Why Keep Shabbat? I’M Not A Jew!

I’m not a Jew either, although I suspect I may be an ‘Israelite’ of the grafted-in sort…at least an ‘Israelite’ in spirit, and in full knowledge that the land promises and the promise of the Millennial Kingdom to the Jews stand intact, if unfulfilled at present.  I have tossed out all of the Pagan influences of the Christian Church, and seek to walk a little bit more like a 1st Century Messianic Gentile.  I keep a Saturday Shabbat, from Sunset on Friday evening, to Sunset on Saturday Evening.  And I enjoy it a lot.

I didn’t at first, as I struggled to follow the gentle suggestion of the Ruach ha Kodesh that I ‘consider keeping the Sabbath’.  It took me three years just to become aware of the original daily plan of the Creator, YHVH.  I missed more sunsets the first few years than I managed to even notice!  But I kept pursuing the idea.

And one day, I found that sunset had become important to me everyday.  In fact, I frequently ask myself, “Is today preparation for Shabbat?” as the sun dips in the west, because it is a wonderful thing to keep Shabbat as G-d ordained…in the beginning.

Genesis 2:2-3 (CJB)
2  On the seventh day God was finished with his work which he had made, so he rested on the seventh day from all his work which he had made.
3  God blessed the seventh day and separated it as holy; because on that day God rested from all his work which he had created, so that it itself could produce.

 

Shabbat celebrates G-d finishing creation for us to use and enjoy.  And as we are a holy people, we should at least honor those things that G-d sets apart as holy, not to mention setting ourselves apart to be holy, and kept blameless.

 

1 Thessalonians 5:16-23 (CJB)
16  Always be joyful.
17  Pray regularly.
18  In everything give thanks, for this is what God wants from you who are united with the Messiah Yeshua.
19  Don’t quench the Spirit,
20  don’t despise inspired messages.
21  But do test everything — hold onto what is good,
22  but keep away from every form of evil.
23  May the God of shalom make you completely holy — may your entire spirit, soul and body be kept blameless for the coming of our Lord Yeshua the Messiah.

Keeping Shabbat is not a Jewish thing; it is a G-d thing, and the easiest way of stepping back from the world.

How to keep Shabbat:

Well, the Bible gives specific rules…that were given to the Israelites and the Gentiles when they came out of Egypt, before the Torah was given…before there were any ‘Commandments’.

Exodus 16:23 (CJB)
23  He told them, “This is what Adonai has said: ‘Tomorrow is a holy Shabbat for Adonai. Bake what you want to bake; boil what you want to boil; and whatever is left over, set aside and keep for the morning.’”

 

Exodus 16:25 (CJB)
25  Moshe said, “Today, eat that; because today is a Shabbat for Adonai — today you won’t find it in the field.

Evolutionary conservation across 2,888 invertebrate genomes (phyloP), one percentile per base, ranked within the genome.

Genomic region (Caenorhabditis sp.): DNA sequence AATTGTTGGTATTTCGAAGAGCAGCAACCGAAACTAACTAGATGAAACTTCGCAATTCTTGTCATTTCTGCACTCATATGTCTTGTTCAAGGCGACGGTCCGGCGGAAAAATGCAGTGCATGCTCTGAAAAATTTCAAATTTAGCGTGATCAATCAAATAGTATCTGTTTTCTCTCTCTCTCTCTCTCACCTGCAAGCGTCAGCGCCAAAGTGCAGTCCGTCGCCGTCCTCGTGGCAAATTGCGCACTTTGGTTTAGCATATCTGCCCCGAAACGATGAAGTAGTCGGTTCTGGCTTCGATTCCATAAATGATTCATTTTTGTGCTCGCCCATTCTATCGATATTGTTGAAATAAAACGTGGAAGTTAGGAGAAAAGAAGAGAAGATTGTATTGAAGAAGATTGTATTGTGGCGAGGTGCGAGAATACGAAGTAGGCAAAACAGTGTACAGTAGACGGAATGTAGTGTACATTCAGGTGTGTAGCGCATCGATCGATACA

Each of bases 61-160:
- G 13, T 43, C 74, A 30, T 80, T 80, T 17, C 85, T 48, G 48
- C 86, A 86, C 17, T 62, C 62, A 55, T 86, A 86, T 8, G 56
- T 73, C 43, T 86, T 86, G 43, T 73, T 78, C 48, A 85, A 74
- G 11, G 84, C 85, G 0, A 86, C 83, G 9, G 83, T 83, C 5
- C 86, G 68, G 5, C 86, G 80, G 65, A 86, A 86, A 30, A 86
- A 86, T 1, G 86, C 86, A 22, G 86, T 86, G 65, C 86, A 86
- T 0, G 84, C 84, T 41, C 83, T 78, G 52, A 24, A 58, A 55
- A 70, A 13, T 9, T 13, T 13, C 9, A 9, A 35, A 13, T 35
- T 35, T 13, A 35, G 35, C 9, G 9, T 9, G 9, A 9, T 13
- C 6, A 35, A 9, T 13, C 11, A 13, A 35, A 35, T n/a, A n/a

Exodus 16:26 (CJB)
26  Gather it six days, but the seventh day is the Shabbat — on that day there won’t be any.”

Exodus 16:29 (CJB)
29  Look, Adonai has given you the Shabbat. This is why he is providing bread for two days on the sixth day. Each of you, stay where you are; no one is to leave his place on the seventh day.”

Exodus 20:8 (CJB)
8 “Remember the day, Shabbat, to set it apart for God.

Exodus 20:10 (CJB)
10  but the seventh day is a Shabbat for Adonai your God. On it, you are not to do any kind of work — not you, your son or your daughter, not your male or female slave, not your livestock, and not the foreigner staying with you inside the gates to your property.

Exodus 20:11 (CJB)
11  For in six days, Adonai made heaven and earth, the sea and everything in them; but on the seventh day he rested. This is why Adonai blessed the day, Shabbat, and separated it for himself.

So, you are to gather and prepare food ahead of Shabbat, enough for two days…Friday and Saturday, and then rest.  Just rest.  At home…you know, kick back?

That is all that Shabbat is…an enjoyment of all that G-d created.

Yes, there are rules you can keep to make Shabbat special…if you happen to be Jewish, and have those traditions, but I am speaking to Gentiles.  If you want to organize your Sabbath, that’s fine…I am not going to judge you on how you keep Shabbat.  Technically, you can keep it by deliberately disregarding it…as the military, police, fire department, and hospital people do.  So, if you do not like relaxing and being with your family and friends, go and do for others.  Visit the sick, the old, the indigent, and take food with you for them.

Play music, make merry and laugh…is it so difficult to disregard all the rules that the Orthodox Jews made for their lives?

Well, actually, it is.  In the back of our minds, we have what we have read in the five books of Moshe, and if we are intent on becoming separated unto G-d, we will also have read what other people do on Shabbat, particularly as we begin to consider keeping it.

The Orthodox Jews have made rules on their rules and to me, life a misery on Shabbat, and if you want to work that hard at resting, I won’t stop you, but it’s not anywhere commanded in the Scriptures.

All one needs to do is look at the idea of rest, and then try to do that…don’t work, don’t buy and sell, don’t carry heavy burdens, don’t make a fire from scratch…don’t do those things that are part of your customary work…whatever that is.

Truck drivers shouldn’t drive a truck.  Housewives should put their feet up, and nibble on cold chicken, and cookies.  Children should play, and not go to school.  And yes, one should keep in mind that the day is set aside to G-d, and not just to relaxation…so praise G-d in song, and read a few nice things from the Scriptures, and then take a nap.  And then gather together again, and celebrate Shabbat, for it is supposed to be the most marvelous day of the week…a holiday…a set apart day.

Go to the synagogue or church if you can find one teaching on Friday evening or on Saturday…take communion at home if you can’t.